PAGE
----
Three police officers charged with obstructing investigation of teen’s murder

One of the indicted is suspected of providing alleged stabber of Yoel Lhanghal with details of investigation; other two accused of tampering with evidence at crime scene

Yoel Lhanghal (Courtesy)
Yoel Lhanghal (Courtesy)

Three police officers were indicted Thursday for allegedly obstructing with an investigation into the fatal stabbing of a teenager in October, with prosecutors saying one of those charged passed on information about the probe to the person who eventually was charged with the murder.

Haim Gabai, Shai Cohen and Yitzhak Ben Shayah were charged with obstruction of justice, fraud, and breach of trust at the Nazareth Magistrate’s Court, the Police Internal Investigations Department, which is part of the Justice Ministry, said in a statement.

The charges related to the stabbing of Yoel Lhanghal, 18, during a brawl at a birthday party in the northern city of Kiryat Shmona, less than a year after he immigrated to Israel from India. Local resident Liad Edri, 21, was charged with the murder in November.

According to prosecutors, Gabai and another officer were called to the scene of the brawl after it was reported to the police. Believing the incident over, they left, but were called back after another report of fighting, during which the fatal injury was inflicted on Lhanghal, who died later in the hospital.

Gabai and Edri were previously acquainted, prosecutors said, a fact that the officer kept from his superiors. According to a November report from the Kan public broadcaster, the officer’s daughter had been in a relationship with Edri.

Gabai and Edri allegedly spoke together at the scene and in the period afterward while the investigation was underway. At the time, Edri allegedly told Gabai he was involved in the brawl and asked for information about Lhanghal’s condition and later about the progress of the investigation.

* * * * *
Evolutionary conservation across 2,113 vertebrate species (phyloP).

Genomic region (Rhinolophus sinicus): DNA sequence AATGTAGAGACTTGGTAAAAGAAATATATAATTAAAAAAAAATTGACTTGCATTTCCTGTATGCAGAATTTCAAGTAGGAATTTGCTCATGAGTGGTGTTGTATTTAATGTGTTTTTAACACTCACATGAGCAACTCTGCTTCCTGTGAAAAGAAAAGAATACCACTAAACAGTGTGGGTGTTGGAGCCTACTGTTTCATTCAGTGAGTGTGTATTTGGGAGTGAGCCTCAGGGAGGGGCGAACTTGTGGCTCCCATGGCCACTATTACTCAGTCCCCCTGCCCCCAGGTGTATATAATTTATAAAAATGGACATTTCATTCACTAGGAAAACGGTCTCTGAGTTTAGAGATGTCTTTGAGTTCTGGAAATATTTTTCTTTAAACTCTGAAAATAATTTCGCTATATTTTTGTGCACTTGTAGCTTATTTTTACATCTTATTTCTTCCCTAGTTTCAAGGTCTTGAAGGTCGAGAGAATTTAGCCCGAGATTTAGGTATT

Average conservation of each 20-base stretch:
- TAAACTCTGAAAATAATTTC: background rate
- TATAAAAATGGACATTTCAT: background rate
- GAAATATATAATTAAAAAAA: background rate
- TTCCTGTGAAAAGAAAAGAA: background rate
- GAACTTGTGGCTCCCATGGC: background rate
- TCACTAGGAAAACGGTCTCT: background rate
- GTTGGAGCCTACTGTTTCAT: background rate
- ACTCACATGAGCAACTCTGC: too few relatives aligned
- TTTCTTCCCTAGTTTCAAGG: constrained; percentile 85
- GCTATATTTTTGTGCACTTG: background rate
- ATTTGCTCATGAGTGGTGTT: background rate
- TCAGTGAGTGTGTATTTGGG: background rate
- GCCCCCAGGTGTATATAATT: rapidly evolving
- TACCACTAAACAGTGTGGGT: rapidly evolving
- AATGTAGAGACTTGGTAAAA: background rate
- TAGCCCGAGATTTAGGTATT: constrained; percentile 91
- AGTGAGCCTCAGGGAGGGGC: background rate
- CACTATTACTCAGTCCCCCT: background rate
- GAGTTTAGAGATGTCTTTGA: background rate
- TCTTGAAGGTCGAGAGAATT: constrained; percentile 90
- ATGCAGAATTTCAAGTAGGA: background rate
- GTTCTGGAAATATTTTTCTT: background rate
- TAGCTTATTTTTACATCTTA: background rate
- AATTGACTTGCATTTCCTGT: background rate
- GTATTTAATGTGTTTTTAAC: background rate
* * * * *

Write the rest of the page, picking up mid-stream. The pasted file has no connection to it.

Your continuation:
They spoke several times, including by phone. Gabai gave Edri details about Lhanghal and the probe, at one point telling him he “can relax,” prosecutors say.

The morning after the stabbing, Edri’s mother called Gabai and he told her to hire an attorney because the police knew her son was connected to the violence, even though at that point investigators were not yet aware of Edri’s involvement.

Prosecutors say that although Gabai knew that Edri was involved in the fighting and possibly the stabbing too, and despite Edri’s frame of mind and his questions about the investigation, the officer did not inform his superiors and investigators.

Edri only became a suspect after police found out from another source that he was involved.

Regarding Cohen and Ben Shayah, PIID said that they were also called to the scene of the stabbing. Before they arrived, Gabai took a helmet covered in blood from the scene and put it in a police car. Cohen and Ben Shayah decided it should be returned and told Gabai to put it back, which he did, albeit in a different place.

The three officers are accused of not informing forensic teams that they had moved evidence.

A police probe following the stabbing incident found that officers initially arrived at the party in response to a call they received from guests claiming Lhanghal was abusing his girlfriend.

When officers arrived, they found that it was untrue and were instead required to break up a fight between Lhanghal and other guests at the party. After telling Lhanghal and the others to keep their distance from one another, police said they believed the issue was resolved and left the scene.

Soon after they departed, the brawl resumed and Lhanghal was stabbed.

Lhanghal’s girlfriend, named only as Hadassah, told Channel 12 news in October that the attackers were “prepared for a fight,” arriving at the party with helmets, iron bars and rocks.

Lhanghal was a member of the Bnei Menashe Jewish community from a remote area of northeastern India.

Initial reports suggested that the attack may have been racially aggravated, but the reported expected charges did not reflect that.

The Bnei Menashe are believed to be descended from the biblical tribe of Manasseh, one of the Ten Lost Tribes exiled from the Land of Israel more than 2,700 years ago. In 2005, then-Sephardic chief rabbi Shlomo Amar endorsed the Bnei Menashe’s claim to Jewish ancestry but required them to convert to Judaism.

Some 3,000 Bnei Menashe have immigrated to Israel in recent years, with another 7,000 remaining in India.

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